The following season Liverpool not only went on to retain the title but also to win the European Cup for the first time in their history. The trophies just kept coming, a total of twenty in his nine year tenure as manager, comprising: six league titles, three European Cups, three League Cups, a UEFA Cup, Super Cup and three Charity Shields. That rate of 2.2 trophies per season is a return only beaten by a certain Pep Guardiola. Not bad for a self-avowed caretaker!
Astonishingly there was a period between 1976 and 1983 where Liverpool won either the league title or European Cup every year and only one season under Paisley (1980-81) where they finished outside of the top two. During that run only two other teams challenged that utter dominance: Nottingham Forest under Brian Clough and Peter Taylor, as reviewed last week, who won the league in 1977-78 and the European Cup in 1979 and 1980; and Aston Villa under Ron Saunders and later Tony Barton who won the league in 1980-81, the season Liverpool finished fifth, and then the European Cup in 1982 as will be reviewed next week.
Paisley’s style was different to Shankly’s, whereas his predecessor was never happier than leading from the front, as record-appearance maker Ian Callaghan put it: “Bob was very reluctant to become manager because he didn’t think he was cut out for it. He was an introvert and preferred being in the background”. As Paisley himself once famously remarked that while Shankly wore steel tips on his shoes so people knew he was coming, he preferred to wear carpet slippers.
Paisley however possessed a ruthless streak that his predecessor didn’t, where Shankly dwelt too long over breaking up the first incarnation of his team once it had gone past its peak in the late 60’s, Paisley broke up the 1981 European Cup winning side (his third victory in the competition), jettisoning players of the calibre of goalkeeper Ray Clemence, midfielder Terry McDermott and striker David Johnson almost immediately.
Above anything else though Paisley’s greatest strength was to find players of unrecognised potential and to mould them into genuinely top, if not world, class players. He signed Ronnie Whelan from Home Farm in Ireland, found Ian Rush at Chester City and of course signed an unknown Zimbabwean goalkeeper from Vancouver Whitecaps in the form of Bruce Grobbelaar.
Even when he did have to sign big, such as when looking for a replacement for Hamburg-bound Kevin Keegan, he brought in Kenny Dalglish from Celtic and still made a reputed £60,000 profit on the deal.
Beyond the powers of the individual managers however it was the combined knowledge and tactical acumen of the Boot Room think-tank that made the succession and legacy planning so straightforward. It was more a case of next man up than having to find a replacement for a long-serving manager. When it came time for Paisley himself to retire in 1983 after 44 years at the club, Joe Fagan took up the reins and led the club to a further league title and another European Cup victory as part of an historic treble that also included the League Cup.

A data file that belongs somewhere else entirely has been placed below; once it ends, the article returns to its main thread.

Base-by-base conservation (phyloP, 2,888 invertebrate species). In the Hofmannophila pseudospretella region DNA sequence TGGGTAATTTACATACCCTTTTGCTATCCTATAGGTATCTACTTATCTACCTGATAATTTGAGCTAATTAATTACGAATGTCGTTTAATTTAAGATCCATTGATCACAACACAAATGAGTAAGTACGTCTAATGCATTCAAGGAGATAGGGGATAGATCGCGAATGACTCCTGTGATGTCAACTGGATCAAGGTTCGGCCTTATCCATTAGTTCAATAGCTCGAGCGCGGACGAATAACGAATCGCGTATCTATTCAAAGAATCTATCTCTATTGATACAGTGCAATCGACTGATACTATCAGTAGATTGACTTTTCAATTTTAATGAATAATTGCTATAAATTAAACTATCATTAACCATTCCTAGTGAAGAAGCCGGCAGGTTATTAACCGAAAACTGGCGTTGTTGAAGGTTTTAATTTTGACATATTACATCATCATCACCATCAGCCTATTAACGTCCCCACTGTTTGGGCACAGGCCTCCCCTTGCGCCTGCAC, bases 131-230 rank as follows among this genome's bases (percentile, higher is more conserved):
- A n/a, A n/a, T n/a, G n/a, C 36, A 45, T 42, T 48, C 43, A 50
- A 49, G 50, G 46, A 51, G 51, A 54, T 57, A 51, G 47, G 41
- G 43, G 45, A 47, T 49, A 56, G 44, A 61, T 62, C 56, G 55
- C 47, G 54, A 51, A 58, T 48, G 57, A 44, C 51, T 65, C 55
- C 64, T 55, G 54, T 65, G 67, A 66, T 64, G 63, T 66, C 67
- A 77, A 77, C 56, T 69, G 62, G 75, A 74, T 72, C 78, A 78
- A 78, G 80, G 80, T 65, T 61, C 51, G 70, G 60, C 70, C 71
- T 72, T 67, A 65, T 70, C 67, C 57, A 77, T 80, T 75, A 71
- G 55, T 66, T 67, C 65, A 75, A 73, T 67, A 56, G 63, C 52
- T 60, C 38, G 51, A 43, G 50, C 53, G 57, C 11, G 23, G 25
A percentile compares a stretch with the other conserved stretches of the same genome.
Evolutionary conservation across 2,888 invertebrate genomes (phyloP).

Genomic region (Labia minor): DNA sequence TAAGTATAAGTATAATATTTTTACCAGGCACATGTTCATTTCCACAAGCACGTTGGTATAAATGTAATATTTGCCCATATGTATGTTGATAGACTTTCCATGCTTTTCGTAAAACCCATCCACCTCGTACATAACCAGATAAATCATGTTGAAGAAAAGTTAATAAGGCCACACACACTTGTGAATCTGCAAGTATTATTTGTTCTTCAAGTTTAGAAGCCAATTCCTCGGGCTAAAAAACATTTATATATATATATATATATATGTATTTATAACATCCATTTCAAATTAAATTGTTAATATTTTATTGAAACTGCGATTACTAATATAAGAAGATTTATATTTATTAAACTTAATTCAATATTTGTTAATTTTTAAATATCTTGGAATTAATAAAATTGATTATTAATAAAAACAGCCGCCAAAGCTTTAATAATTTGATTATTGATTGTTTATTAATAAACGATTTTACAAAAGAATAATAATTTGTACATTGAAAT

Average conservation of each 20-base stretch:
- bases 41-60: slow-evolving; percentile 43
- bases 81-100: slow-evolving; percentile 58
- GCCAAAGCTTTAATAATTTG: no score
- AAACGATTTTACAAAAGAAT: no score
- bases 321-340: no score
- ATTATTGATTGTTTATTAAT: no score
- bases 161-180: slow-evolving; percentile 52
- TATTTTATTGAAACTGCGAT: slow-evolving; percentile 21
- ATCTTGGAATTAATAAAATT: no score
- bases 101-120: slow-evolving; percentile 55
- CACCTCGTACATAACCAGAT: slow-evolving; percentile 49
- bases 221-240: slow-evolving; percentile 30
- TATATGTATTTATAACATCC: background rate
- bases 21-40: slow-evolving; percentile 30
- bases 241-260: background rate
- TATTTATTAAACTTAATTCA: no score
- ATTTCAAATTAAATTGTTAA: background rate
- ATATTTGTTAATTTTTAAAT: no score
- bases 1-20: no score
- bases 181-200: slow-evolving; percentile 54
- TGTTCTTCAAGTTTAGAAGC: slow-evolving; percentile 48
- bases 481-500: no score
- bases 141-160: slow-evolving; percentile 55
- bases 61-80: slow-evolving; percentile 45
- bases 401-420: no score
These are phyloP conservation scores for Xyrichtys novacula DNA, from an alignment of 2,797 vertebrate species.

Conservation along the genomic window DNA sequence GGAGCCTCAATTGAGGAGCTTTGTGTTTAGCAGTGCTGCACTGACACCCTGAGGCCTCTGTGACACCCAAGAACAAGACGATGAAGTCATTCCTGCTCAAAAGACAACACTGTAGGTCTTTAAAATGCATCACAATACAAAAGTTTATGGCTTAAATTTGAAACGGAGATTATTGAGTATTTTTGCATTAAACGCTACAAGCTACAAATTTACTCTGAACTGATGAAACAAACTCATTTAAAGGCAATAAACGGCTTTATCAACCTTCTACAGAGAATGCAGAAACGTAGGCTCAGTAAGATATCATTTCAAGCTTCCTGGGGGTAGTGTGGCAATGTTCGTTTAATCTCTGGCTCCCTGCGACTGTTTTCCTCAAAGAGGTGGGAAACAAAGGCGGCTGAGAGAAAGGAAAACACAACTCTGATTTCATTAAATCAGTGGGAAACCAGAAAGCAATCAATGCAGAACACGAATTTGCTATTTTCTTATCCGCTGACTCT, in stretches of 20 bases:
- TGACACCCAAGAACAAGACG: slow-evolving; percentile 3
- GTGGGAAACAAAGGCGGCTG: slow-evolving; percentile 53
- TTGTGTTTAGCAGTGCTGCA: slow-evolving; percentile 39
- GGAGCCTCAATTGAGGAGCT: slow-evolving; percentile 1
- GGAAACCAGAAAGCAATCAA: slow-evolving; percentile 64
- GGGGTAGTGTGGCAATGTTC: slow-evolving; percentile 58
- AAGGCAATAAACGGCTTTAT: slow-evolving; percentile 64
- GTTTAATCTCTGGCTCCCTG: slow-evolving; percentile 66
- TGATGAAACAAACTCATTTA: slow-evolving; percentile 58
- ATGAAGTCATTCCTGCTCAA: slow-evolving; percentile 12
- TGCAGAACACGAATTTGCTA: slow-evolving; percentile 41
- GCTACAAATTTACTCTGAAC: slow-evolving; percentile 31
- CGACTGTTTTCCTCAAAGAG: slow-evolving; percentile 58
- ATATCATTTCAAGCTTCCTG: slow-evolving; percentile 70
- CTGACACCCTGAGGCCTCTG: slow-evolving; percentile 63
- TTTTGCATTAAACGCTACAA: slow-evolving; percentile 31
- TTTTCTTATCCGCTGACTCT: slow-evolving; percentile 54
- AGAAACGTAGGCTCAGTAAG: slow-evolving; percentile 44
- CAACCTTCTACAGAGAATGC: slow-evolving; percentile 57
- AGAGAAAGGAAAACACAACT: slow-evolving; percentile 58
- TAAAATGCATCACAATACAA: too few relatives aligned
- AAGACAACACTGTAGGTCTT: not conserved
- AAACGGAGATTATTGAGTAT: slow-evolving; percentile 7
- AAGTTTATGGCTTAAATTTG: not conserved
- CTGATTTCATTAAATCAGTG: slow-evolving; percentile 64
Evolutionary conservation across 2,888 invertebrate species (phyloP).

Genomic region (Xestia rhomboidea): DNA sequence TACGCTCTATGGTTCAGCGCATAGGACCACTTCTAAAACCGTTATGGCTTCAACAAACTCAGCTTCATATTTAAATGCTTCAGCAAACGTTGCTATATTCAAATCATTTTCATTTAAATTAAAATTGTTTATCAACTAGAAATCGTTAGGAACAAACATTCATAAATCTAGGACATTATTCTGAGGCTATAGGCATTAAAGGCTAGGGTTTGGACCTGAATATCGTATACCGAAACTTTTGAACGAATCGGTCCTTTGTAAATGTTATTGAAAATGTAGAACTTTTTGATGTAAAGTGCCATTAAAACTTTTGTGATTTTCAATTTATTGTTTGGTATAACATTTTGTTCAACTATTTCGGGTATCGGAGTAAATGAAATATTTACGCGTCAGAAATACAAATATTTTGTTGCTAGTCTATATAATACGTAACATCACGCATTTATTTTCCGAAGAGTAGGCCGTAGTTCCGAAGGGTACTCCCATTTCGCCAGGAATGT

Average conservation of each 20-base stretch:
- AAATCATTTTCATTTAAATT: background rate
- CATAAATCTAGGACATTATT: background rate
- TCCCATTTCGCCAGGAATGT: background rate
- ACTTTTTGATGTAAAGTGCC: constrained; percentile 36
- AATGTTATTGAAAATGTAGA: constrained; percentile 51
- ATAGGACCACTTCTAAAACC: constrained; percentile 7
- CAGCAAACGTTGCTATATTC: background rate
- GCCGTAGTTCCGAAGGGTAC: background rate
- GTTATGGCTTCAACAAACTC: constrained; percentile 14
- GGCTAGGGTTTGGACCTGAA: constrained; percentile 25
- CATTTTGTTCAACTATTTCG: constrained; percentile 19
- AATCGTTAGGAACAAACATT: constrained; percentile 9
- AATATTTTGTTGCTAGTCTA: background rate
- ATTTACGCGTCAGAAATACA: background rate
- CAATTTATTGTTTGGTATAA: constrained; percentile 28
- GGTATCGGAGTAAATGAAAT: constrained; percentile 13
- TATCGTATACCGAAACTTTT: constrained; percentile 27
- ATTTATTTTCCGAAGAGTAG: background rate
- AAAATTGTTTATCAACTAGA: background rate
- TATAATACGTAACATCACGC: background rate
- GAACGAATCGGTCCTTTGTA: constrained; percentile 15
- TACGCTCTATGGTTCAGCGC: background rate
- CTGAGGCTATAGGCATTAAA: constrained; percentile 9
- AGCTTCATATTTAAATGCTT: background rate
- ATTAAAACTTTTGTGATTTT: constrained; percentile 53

The pooled knowledge and wisdom ensuring that the philosophy, traditions and style of play were passed down from generation to generation, a process that became known as “The Liverpool Way”. The famed “Anfield Bibles” a series of notebooks which Paisley and Moran started back in the Shankly days detailed: strategy, tactics, training drills, injuries, opponents etc. what we would now call a coaching database.
It wasn’t all their own work however; they would invariably use the Boot Room as a kind of impromptu post-match suite in which they would invite opposition managers in to ‘share ideas’ over a bottle of beer or two. Former Chairman of Watford, Elton John, said “he felt more nervous visiting Liverpool’s inner sanctum than playing a gig before 100,000 fans in America”, but of course asked for a pink gin when he did visit although had to reluctantly content himself with the brown ale he was given as that or whisky were unsurprisingly the only options available.
Fagan reluctantly stepped down after only his second season as manager after the Heysel tragedy left him, in the words of Kenny Dalglish his successor: “a haunted man for the rest of his life.”
After seeing their rivals from across Stanley Park, Everton, win the title in 1985, Dalglish as player-manager led Liverpool to a League and FA Cup double in 1985-86 pipping their Merseyside rivals to the title in a close fought battle by just two points, with Dalglish himself scoring the clinching goal at Stamford Bridge on the final day of the season, and then beating them 3-1 in an epic FA Cup Final.
Dalglish obviously wasn’t part of the Boot Room he was a player after all and therefore not part of the recognised cognoscenti, as he himself put it: “I never went in there after games for one very good reason – I wasn’t clever enough.” He did however carry on the success after missing out on the title again to Everton in 1986-87, they regained it the following season but the impact of the Hillsborough tragedy in 1989 in which 96 Liverpool fans went to an FA Cup semi-final never to return home, weighed heavy on Dalglish.
They went on to win the FA Cup but lost out at Anfield to Michael Thomas’ last minute heroics in the most exciting finish to a league season and a night none of us of a Gooner persuasion will ever forget. Dalglish’s charges rallied to win the title again the following season, the last time they did, but in February 1991 two days after a helter-skelter 4-4 draw in the FA Cup at Goodison Park Dalglish resigned, the emotion of Hillsborough and all the funerals and memorial services he attended were all too much.
The dingy room that used to host the Liverpool brains trust was demolished under the reign of Dalglish’s successor another legend of the club, Graeme Souness, and while they have come close to another title victory and have won European football’s biggest prize twice since those heady days of the late 70’s and early 80’s, they haven’t dominated the game as they once did since.